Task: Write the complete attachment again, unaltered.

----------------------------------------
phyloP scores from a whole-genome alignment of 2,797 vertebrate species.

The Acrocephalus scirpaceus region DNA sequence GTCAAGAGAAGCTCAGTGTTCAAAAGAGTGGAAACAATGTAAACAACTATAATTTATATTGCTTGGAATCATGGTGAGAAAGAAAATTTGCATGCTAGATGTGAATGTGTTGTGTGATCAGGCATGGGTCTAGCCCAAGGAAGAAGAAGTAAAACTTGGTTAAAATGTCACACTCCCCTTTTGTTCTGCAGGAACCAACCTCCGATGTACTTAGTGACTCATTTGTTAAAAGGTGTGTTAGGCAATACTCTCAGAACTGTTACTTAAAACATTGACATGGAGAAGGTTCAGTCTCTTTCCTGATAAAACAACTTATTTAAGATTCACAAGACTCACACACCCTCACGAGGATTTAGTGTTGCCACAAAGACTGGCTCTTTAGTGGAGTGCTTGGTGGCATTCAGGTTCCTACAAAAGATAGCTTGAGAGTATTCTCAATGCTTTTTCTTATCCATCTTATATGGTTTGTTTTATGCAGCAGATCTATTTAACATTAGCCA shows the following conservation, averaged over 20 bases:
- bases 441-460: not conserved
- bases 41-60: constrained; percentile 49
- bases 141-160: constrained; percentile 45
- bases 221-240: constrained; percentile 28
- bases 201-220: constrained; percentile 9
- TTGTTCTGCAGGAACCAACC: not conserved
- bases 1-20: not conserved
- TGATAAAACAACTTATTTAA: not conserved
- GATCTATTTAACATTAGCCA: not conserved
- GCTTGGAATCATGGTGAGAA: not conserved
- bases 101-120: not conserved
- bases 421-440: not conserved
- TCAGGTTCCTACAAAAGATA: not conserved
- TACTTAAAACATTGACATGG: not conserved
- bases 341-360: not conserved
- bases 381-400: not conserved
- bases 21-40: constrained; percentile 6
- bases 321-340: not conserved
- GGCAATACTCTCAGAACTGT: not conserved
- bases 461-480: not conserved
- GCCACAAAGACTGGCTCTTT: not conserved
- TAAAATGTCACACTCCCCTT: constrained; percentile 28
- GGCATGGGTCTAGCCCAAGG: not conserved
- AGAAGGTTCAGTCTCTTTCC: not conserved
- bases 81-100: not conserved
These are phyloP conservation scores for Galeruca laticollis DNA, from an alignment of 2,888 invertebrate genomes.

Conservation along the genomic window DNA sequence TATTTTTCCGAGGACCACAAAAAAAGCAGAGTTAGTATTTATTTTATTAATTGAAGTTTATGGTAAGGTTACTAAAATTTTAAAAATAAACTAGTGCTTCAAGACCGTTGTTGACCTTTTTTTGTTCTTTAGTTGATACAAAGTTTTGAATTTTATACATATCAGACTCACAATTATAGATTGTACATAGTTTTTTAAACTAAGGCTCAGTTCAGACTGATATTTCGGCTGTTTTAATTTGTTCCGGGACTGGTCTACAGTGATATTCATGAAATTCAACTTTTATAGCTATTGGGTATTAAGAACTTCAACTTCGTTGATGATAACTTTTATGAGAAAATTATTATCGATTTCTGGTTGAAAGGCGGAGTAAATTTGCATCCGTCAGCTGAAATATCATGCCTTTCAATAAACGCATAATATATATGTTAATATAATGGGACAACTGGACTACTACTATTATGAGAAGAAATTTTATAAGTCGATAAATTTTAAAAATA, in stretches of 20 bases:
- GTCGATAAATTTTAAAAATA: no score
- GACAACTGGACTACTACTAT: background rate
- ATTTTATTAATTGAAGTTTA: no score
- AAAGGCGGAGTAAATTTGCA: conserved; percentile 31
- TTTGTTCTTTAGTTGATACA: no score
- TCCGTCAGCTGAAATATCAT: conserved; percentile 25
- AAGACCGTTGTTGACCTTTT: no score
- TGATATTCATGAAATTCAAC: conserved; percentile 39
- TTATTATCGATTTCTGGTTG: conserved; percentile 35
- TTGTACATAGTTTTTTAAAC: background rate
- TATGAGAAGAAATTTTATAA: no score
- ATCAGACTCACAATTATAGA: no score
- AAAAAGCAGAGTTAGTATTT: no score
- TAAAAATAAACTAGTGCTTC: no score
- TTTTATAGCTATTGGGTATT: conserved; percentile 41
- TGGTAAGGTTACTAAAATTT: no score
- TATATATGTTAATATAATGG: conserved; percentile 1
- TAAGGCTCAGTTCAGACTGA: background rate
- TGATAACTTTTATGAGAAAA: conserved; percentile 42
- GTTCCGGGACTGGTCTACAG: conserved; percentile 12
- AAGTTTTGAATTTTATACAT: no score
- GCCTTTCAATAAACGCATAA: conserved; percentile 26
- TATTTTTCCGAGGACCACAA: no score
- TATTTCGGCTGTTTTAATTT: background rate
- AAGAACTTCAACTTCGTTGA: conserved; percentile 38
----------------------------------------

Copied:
phyloP scores from a whole-genome alignment of 2,797 vertebrate species.

The Acrocephalus scirpaceus region DNA sequence GTCAAGAGAAGCTCAGTGTTCAAAAGAGTGGAAACAATGTAAACAACTATAATTTATATTGCTTGGAATCATGGTGAGAAAGAAAATTTGCATGCTAGATGTGAATGTGTTGTGTGATCAGGCATGGGTCTAGCCCAAGGAAGAAGAAGTAAAACTTGGTTAAAATGTCACACTCCCCTTTTGTTCTGCAGGAACCAACCTCCGATGTACTTAGTGACTCATTTGTTAAAAGGTGTGTTAGGCAATACTCTCAGAACTGTTACTTAAAACATTGACATGGAGAAGGTTCAGTCTCTTTCCTGATAAAACAACTTATTTAAGATTCACAAGACTCACACACCCTCACGAGGATTTAGTGTTGCCACAAAGACTGGCTCTTTAGTGGAGTGCTTGGTGGCATTCAGGTTCCTACAAAAGATAGCTTGAGAGTATTCTCAATGCTTTTTCTTATCCATCTTATATGGTTTGTTTTATGCAGCAGATCTATTTAACATTAGCCA shows the following conservation, averaged over 20 bases:
- bases 441-460: not conserved
- bases 41-60: constrained; percentile 49
- bases 141-160: constrained; percentile 45
- bases 221-240: constrained; percentile 28
- bases 201-220: constrained; percentile 9
- TTGTTCTGCAGGAACCAACC: not conserved
- bases 1-20: not conserved
- TGATAAAACAACTTATTTAA: not conserved
- GATCTATTTAACATTAGCCA: not conserved
- GCTTGGAATCATGGTGAGAA: not conserved
- bases 101-120: not conserved
- bases 421-440: not conserved
- TCAGGTTCCTACAAAAGATA: not conserved
- TACTTAAAACATTGACATGG: not conserved
- bases 341-360: not conserved
- bases 381-400: not conserved
- bases 21-40: constrained; percentile 6
- bases 321-340: not conserved
- GGCAATACTCTCAGAACTGT: not conserved
- bases 461-480: not conserved
- GCCACAAAGACTGGCTCTTT: not conserved
- TAAAATGTCACACTCCCCTT: constrained; percentile 28
- GGCATGGGTCTAGCCCAAGG: not conserved
- AGAAGGTTCAGTCTCTTTCC: not conserved
- bases 81-100: not conserved
These are phyloP conservation scores for Galeruca laticollis DNA, from an alignment of 2,888 invertebrate genomes.

Conservation along the genomic window DNA sequence TATTTTTCCGAGGACCACAAAAAAAGCAGAGTTAGTATTTATTTTATTAATTGAAGTTTATGGTAAGGTTACTAAAATTTTAAAAATAAACTAGTGCTTCAAGACCGTTGTTGACCTTTTTTTGTTCTTTAGTTGATACAAAGTTTTGAATTTTATACATATCAGACTCACAATTATAGATTGTACATAGTTTTTTAAACTAAGGCTCAGTTCAGACTGATATTTCGGCTGTTTTAATTTGTTCCGGGACTGGTCTACAGTGATATTCATGAAATTCAACTTTTATAGCTATTGGGTATTAAGAACTTCAACTTCGTTGATGATAACTTTTATGAGAAAATTATTATCGATTTCTGGTTGAAAGGCGGAGTAAATTTGCATCCGTCAGCTGAAATATCATGCCTTTCAATAAACGCATAATATATATGTTAATATAATGGGACAACTGGACTACTACTATTATGAGAAGAAATTTTATAAGTCGATAAATTTTAAAAATA, in stretches of 20 bases:
- GTCGATAAATTTTAAAAATA: no score
- GACAACTGGACTACTACTAT: background rate
- ATTTTATTAATTGAAGTTTA: no score
- AAAGGCGGAGTAAATTTGCA: conserved; percentile 31
- TTTGTTCTTTAGTTGATACA: no score
- TCCGTCAGCTGAAATATCAT: conserved; percentile 25
- AAGACCGTTGTTGACCTTTT: no score
- TGATATTCATGAAATTCAAC: conserved; percentile 39
- TTATTATCGATTTCTGGTTG: conserved; percentile 35
- TTGTACATAGTTTTTTAAAC: background rate
- TATGAGAAGAAATTTTATAA: no score
- ATCAGACTCACAATTATAGA: no score
- AAAAAGCAGAGTTAGTATTT: no score
- TAAAAATAAACTAGTGCTTC: no score
- TTTTATAGCTATTGGGTATT: conserved; percentile 41
- TGGTAAGGTTACTAAAATTT: no score
- TATATATGTTAATATAATGG: conserved; percentile 1
- TAAGGCTCAGTTCAGACTGA: background rate
- TGATAACTTTTATGAGAAAA: conserved; percentile 42
- GTTCCGGGACTGGTCTACAG: conserved; percentile 12
- AAGTTTTGAATTTTATACAT: no score
- GCCTTTCAATAAACGCATAA: conserved; percentile 26
- TATTTTTCCGAGGACCACAA: no score
- TATTTCGGCTGTTTTAATTT: background rate
- AAGAACTTCAACTTCGTTGA: conserved; percentile 38